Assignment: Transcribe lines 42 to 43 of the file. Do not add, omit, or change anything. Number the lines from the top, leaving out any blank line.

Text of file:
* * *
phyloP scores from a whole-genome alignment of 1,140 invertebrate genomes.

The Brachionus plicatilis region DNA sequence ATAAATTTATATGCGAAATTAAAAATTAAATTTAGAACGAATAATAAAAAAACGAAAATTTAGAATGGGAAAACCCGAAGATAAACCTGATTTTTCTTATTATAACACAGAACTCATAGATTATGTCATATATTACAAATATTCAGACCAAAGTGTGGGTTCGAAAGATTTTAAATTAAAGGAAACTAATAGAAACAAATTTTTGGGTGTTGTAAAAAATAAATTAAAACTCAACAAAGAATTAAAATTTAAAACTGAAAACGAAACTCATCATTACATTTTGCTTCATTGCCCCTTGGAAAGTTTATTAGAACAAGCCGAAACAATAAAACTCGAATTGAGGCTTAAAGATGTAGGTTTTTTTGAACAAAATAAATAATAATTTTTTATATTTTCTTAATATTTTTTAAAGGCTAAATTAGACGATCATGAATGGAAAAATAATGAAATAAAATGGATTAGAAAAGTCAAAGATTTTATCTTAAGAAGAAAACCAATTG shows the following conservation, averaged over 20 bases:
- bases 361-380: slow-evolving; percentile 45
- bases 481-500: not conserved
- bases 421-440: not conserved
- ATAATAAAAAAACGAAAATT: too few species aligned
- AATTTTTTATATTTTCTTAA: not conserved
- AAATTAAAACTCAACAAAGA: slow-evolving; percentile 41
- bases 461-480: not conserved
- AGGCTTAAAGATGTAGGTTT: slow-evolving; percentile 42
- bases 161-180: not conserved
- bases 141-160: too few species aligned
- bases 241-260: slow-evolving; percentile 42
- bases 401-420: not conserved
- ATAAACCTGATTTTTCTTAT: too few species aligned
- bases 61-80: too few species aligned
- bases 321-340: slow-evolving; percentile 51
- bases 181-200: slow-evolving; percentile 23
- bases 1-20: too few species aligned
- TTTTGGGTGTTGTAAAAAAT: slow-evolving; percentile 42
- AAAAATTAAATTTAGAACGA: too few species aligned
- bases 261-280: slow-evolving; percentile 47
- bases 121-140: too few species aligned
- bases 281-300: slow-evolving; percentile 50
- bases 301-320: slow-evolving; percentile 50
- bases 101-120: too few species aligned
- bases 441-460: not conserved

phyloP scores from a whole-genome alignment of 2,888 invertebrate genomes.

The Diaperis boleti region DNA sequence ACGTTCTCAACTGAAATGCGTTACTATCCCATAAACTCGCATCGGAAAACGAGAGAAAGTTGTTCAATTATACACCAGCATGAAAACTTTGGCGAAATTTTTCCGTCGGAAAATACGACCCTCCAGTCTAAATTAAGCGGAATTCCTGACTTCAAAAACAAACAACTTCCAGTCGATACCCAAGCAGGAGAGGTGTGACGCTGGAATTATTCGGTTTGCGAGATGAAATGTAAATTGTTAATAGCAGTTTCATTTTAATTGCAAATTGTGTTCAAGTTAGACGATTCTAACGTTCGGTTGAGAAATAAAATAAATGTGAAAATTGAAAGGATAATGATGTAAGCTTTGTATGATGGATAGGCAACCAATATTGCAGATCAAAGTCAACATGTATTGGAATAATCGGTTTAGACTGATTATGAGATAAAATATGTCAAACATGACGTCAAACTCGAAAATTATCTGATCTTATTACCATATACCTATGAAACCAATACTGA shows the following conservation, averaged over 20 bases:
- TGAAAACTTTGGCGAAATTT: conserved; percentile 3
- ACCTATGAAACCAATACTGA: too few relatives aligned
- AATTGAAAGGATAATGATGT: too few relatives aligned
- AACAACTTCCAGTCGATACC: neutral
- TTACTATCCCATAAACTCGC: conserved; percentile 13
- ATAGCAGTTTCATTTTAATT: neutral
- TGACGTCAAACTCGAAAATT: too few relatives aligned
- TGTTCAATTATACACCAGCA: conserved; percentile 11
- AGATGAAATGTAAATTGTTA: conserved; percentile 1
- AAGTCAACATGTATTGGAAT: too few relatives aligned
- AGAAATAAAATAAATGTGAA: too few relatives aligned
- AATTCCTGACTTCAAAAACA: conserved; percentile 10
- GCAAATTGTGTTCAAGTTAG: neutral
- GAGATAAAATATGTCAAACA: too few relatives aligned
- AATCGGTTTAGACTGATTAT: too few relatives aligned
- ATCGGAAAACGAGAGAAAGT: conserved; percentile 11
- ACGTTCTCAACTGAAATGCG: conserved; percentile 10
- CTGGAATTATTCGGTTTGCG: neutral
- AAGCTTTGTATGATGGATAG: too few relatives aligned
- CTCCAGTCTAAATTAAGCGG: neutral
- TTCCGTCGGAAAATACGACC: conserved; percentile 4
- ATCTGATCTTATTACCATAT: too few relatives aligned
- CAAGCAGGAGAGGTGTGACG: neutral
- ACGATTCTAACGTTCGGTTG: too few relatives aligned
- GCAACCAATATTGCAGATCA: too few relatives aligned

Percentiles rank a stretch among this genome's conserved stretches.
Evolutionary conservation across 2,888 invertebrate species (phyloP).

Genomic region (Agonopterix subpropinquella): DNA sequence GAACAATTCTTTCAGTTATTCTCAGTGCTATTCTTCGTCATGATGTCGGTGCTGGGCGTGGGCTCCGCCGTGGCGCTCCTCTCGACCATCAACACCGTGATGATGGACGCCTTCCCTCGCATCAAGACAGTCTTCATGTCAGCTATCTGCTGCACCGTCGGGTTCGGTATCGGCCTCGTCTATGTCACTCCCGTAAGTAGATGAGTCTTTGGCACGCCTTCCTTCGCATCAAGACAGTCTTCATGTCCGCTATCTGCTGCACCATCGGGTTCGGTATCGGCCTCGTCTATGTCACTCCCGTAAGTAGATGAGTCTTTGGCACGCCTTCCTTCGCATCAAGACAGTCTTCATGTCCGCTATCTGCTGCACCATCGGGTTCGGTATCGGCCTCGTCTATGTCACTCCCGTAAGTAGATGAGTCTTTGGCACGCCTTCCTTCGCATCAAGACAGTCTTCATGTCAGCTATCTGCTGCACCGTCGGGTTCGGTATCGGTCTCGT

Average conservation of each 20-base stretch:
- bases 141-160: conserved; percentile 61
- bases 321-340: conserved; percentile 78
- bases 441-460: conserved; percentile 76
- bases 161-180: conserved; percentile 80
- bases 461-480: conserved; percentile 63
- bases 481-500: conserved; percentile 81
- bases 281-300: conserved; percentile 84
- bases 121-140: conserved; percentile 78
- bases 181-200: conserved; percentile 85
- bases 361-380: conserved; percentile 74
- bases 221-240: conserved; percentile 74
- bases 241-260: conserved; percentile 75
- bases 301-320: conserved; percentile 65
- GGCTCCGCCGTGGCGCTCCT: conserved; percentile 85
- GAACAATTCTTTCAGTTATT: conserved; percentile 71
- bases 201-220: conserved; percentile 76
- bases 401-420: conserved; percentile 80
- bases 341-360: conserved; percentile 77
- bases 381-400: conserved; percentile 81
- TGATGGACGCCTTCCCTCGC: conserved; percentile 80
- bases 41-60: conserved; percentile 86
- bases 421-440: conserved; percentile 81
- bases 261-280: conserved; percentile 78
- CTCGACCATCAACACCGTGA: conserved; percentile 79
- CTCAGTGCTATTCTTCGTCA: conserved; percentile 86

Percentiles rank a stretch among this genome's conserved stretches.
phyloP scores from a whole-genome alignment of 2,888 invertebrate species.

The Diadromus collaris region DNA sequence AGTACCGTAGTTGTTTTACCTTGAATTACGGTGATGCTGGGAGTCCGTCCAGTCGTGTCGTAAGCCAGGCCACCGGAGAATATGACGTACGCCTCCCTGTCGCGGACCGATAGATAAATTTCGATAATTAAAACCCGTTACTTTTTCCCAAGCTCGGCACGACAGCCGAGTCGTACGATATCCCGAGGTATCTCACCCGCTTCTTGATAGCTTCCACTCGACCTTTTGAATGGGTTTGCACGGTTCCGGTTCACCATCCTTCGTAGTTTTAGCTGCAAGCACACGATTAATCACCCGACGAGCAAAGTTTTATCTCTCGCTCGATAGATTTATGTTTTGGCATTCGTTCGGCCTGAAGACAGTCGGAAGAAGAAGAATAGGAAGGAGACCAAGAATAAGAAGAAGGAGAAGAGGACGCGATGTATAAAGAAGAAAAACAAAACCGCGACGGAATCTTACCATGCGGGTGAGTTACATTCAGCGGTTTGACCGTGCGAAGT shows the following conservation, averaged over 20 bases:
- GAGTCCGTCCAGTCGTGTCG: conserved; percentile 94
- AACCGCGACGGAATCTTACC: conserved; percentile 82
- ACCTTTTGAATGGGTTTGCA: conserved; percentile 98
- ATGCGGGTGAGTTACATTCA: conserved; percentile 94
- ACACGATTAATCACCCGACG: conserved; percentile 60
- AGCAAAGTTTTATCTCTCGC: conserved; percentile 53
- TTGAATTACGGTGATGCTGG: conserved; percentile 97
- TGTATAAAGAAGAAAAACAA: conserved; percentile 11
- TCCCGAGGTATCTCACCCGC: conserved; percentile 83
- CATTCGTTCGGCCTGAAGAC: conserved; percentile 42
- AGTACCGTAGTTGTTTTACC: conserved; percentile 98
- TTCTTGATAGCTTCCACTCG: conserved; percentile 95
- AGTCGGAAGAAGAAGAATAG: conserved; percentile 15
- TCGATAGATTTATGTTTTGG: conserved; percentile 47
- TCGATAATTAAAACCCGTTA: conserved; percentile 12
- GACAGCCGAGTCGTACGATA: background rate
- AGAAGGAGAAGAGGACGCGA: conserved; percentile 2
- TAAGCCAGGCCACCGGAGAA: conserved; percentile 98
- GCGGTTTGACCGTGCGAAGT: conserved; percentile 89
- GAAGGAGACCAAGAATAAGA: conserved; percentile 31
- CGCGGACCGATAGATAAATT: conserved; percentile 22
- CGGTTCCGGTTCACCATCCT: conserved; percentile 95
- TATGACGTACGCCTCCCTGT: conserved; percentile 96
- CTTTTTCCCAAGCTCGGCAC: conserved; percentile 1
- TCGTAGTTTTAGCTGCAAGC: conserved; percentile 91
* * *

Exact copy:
- GCAAATTGTGTTCAAGTTAG: neutral
- GAGATAAAATATGTCAAACA: too few relatives aligned